It was a prudent and common sense decision.

Now the parties can argue the matter of Proposition 8 on its merits and no matter what the final outcome may be all will know they got a fair hearing on those merits and were not denied their appellate rights by a procedural trick by politicians seeking to substitute their personal views for those of the voters.

From Educational Malfeasance to Educational Transformation

On July 12th the California State University Trustees increased tuition by 12 percent for the fall term.  This follows the 10 percent hike last year. Both tuition hikes are blamed on the $650 million in state budget cuts for the Cal State system.  Undergraduate tuition at CSU goes up to $5,178 for fall 2011 or $948 more than it was in fall 2010.

But the budget cuts must not have hurt too badly since the trustees then approved the compensation package for the new university president at San Diego State, a part of the CSU system.  The Trustees approved a $400,000 compensation package for Elliot Hirshman which was 33.6% HIGHER than his predecessor.  Hirshman thus becomes the 29th officer of the Cal State system to make more than $240,000 according to the Sacramento Bee.

Governor Jerry Brown sent the trustees a nasty letter complaining about the size of the increase in salary and dissing them for setting a bad example for other public employees.  Lt Governor Newsome, a member of the trustees voted against the increase and legislative leaders issued press statements with mildly masked threats of retaliation with even more cuts if he CSU trustees approved the package.

They did it anyway.  Why?

The trustees argued that the market for university presidents is fiercely competitive and they must keep up or fall behind.  And let’s face it, compared to corporate salaries for officers of organizations of similar size these salaries are not out of line for their level of responsibility.

But the problem is the universities want it both ways.  They want to be subsidized by the tax payers arguing that the world class education for the next generation of leaders is at stake from persistent budget cuts.  They want to protect their merit increases and bonuses and defined benefit pensions.  We understand that since we all want the same thing.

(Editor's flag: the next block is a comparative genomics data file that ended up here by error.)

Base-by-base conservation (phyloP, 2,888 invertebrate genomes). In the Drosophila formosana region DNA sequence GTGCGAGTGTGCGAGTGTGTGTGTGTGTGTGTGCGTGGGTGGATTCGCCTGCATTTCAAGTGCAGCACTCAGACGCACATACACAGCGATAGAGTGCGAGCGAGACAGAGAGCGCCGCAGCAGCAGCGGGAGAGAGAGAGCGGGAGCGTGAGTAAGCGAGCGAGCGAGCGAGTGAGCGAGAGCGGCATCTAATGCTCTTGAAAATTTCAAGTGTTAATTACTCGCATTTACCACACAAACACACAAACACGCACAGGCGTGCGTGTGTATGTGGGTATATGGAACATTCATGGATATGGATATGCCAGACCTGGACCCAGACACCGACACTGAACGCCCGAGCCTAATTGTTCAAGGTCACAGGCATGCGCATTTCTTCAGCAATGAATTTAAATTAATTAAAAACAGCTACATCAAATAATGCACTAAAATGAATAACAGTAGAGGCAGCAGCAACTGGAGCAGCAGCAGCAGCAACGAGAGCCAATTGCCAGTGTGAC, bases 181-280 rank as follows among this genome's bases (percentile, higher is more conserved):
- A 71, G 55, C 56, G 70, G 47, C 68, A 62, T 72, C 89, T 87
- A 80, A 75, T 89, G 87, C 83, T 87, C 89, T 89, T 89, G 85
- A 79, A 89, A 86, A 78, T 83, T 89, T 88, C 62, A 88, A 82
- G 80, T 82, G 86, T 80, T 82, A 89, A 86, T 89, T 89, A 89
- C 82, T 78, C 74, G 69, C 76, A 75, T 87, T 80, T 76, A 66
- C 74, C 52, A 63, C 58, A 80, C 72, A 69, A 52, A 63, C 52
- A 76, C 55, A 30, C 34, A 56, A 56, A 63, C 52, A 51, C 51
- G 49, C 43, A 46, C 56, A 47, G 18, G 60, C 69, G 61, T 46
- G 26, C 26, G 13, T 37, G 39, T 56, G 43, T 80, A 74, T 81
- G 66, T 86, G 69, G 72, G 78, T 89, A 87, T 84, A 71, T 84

But competition, the recession and a slow recovery forces business to make tough choices, rationalize costs, and scale back spending to reflect the realities of the economy we have.  The universities hate doing that so they raise tuition and blame it on the State.  The State complains as they are doing now but is secretly happy to see the tuition hikes because it enables the Governor and the Legislature to look good the next year by making more “cuts” in the university budgets.  This is nothing more than a pseudo-tax increase on parents.

There is a solution for this!

IPO the California State University System and the University of California System, and free the universities to compete in the marketplace for students, research grants and faculty.   The State can budget a fixed amount each year for grants to California higher education students for instruction and let them compete for a place in class.  If they can’t find one in the CSU or UC system then the student and his parents can apply the grant to tuition at a private school or out of state.

No drama.  No political games.

The universities are wealthy beyond measure in the creation of intellectual property and if they harnessed the patents and IP and encouraged the faculty to turn it into commercial, revenue producing products, services and expertise the endowment would grow and the faculty would get paid for the time they teach and be free to supplement that teaching stipend from their research work and consulting.